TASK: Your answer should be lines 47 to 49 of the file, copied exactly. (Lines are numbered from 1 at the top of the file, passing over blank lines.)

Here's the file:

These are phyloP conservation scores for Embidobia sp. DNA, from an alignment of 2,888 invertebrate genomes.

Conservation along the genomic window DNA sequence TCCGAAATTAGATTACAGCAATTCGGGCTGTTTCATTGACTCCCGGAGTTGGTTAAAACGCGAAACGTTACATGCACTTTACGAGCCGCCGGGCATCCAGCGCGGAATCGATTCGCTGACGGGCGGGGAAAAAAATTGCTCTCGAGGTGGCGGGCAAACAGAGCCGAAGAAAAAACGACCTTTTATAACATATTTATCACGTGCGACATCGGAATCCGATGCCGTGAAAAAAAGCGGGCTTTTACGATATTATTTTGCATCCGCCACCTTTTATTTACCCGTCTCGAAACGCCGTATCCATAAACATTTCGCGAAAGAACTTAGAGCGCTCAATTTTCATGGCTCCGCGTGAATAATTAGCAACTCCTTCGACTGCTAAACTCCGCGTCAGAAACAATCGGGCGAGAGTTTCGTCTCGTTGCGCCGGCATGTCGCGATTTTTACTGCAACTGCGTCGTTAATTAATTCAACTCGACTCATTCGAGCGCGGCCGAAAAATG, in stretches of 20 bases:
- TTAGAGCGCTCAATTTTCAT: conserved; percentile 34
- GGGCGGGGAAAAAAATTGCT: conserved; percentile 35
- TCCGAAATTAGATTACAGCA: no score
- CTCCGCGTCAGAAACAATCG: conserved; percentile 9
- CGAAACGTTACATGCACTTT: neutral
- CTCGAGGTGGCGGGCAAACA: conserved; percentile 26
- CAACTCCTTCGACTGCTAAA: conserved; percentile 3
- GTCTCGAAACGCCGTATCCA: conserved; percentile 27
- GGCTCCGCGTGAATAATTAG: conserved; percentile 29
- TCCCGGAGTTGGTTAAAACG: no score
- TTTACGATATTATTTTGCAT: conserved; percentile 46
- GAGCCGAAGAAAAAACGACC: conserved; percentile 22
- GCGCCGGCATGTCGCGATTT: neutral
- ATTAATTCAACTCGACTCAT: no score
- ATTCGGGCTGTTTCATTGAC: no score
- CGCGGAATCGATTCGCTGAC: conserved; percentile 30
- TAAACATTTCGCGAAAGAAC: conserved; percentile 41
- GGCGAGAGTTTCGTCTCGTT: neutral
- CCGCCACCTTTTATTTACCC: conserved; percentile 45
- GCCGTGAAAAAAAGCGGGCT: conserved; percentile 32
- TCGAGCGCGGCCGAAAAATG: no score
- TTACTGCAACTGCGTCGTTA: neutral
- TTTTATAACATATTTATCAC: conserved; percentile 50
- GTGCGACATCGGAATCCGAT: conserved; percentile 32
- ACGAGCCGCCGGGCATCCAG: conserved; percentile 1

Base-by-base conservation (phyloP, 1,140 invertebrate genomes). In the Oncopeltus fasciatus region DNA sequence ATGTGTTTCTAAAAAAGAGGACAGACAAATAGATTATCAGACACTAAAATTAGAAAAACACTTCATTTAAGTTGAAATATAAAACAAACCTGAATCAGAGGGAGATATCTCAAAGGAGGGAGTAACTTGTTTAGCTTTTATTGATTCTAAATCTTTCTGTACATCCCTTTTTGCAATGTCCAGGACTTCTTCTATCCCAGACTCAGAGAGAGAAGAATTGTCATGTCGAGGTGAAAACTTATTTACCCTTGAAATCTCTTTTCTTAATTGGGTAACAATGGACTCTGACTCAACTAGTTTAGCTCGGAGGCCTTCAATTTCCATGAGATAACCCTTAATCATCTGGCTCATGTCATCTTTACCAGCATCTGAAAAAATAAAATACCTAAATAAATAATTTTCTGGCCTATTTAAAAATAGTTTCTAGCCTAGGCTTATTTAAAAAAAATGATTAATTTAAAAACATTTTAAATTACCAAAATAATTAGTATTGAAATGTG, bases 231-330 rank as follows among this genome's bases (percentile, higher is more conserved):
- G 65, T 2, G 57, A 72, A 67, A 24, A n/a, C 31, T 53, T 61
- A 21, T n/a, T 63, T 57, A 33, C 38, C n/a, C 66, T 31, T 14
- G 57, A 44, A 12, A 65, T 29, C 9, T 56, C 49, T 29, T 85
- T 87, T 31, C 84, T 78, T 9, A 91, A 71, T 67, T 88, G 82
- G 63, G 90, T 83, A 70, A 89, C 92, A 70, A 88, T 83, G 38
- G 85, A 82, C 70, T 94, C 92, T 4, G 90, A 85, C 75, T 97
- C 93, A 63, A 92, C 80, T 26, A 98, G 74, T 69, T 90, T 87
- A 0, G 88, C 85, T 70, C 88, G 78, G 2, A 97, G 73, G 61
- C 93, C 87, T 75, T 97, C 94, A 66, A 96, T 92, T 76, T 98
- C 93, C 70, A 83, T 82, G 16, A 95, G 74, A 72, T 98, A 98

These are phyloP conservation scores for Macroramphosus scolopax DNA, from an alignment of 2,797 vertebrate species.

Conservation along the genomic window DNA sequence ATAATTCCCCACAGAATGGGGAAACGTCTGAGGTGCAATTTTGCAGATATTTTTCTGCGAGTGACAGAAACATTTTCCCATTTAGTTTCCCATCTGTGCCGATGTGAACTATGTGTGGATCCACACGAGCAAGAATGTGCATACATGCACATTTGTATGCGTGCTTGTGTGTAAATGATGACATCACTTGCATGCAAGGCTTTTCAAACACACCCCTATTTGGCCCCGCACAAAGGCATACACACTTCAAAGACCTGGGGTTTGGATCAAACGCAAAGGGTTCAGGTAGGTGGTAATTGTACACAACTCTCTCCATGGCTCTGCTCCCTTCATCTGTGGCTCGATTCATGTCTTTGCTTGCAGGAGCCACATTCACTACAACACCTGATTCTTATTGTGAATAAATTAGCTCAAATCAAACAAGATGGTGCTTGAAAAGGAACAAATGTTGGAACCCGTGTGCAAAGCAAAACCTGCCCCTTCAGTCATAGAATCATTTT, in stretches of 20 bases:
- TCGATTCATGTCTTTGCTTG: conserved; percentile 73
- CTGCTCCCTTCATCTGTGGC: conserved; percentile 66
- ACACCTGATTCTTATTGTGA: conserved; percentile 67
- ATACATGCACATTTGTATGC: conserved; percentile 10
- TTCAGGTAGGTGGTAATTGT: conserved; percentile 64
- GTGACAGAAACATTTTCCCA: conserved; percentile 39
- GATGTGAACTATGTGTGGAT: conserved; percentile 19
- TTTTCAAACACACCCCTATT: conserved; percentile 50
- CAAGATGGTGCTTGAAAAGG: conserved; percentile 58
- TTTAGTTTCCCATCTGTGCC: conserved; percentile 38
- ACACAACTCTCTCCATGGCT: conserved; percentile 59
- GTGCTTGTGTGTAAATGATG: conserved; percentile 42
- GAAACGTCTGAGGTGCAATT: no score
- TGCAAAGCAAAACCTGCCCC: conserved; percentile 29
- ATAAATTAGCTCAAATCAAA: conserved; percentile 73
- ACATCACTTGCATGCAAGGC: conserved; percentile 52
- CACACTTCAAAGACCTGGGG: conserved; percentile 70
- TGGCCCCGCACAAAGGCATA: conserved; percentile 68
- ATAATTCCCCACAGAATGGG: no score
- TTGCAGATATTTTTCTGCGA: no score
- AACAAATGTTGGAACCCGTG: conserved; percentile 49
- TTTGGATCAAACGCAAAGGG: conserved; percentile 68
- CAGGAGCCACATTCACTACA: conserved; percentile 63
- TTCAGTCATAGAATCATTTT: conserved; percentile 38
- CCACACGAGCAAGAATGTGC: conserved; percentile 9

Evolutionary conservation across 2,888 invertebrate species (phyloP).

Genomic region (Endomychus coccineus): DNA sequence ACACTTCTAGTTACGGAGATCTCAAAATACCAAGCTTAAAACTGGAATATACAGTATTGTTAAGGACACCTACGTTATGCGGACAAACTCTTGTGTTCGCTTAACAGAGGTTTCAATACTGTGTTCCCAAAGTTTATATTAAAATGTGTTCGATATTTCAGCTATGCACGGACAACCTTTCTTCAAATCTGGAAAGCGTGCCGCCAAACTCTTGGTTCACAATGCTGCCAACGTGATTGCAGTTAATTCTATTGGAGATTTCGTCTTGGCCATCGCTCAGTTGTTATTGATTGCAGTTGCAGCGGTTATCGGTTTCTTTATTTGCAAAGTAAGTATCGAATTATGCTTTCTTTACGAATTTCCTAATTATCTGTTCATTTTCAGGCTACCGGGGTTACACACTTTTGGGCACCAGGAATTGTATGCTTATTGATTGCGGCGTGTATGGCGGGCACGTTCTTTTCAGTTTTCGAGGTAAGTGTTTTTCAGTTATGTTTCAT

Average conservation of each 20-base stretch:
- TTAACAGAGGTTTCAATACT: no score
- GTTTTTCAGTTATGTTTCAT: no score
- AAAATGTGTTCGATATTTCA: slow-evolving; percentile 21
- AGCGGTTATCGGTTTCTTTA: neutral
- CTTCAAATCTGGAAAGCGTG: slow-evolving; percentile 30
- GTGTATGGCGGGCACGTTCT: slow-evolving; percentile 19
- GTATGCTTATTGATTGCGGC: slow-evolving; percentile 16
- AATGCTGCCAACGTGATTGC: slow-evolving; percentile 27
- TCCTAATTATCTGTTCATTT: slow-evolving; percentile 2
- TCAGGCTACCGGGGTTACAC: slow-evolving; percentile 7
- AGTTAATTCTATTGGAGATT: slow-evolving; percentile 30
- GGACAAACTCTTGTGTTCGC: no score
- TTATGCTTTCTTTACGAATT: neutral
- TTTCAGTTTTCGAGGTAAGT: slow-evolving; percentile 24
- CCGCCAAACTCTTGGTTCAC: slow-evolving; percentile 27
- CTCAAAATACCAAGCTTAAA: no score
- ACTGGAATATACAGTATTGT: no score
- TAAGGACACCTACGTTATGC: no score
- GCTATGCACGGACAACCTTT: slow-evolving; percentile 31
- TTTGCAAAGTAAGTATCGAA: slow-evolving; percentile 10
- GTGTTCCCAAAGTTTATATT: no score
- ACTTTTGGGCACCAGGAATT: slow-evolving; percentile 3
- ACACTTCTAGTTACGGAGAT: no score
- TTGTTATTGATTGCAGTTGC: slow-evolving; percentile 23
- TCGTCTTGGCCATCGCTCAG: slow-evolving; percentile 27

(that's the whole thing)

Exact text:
- GATGTGAACTATGTGTGGAT: conserved; percentile 19
- TTTTCAAACACACCCCTATT: conserved; percentile 50
- CAAGATGGTGCTTGAAAAGG: conserved; percentile 58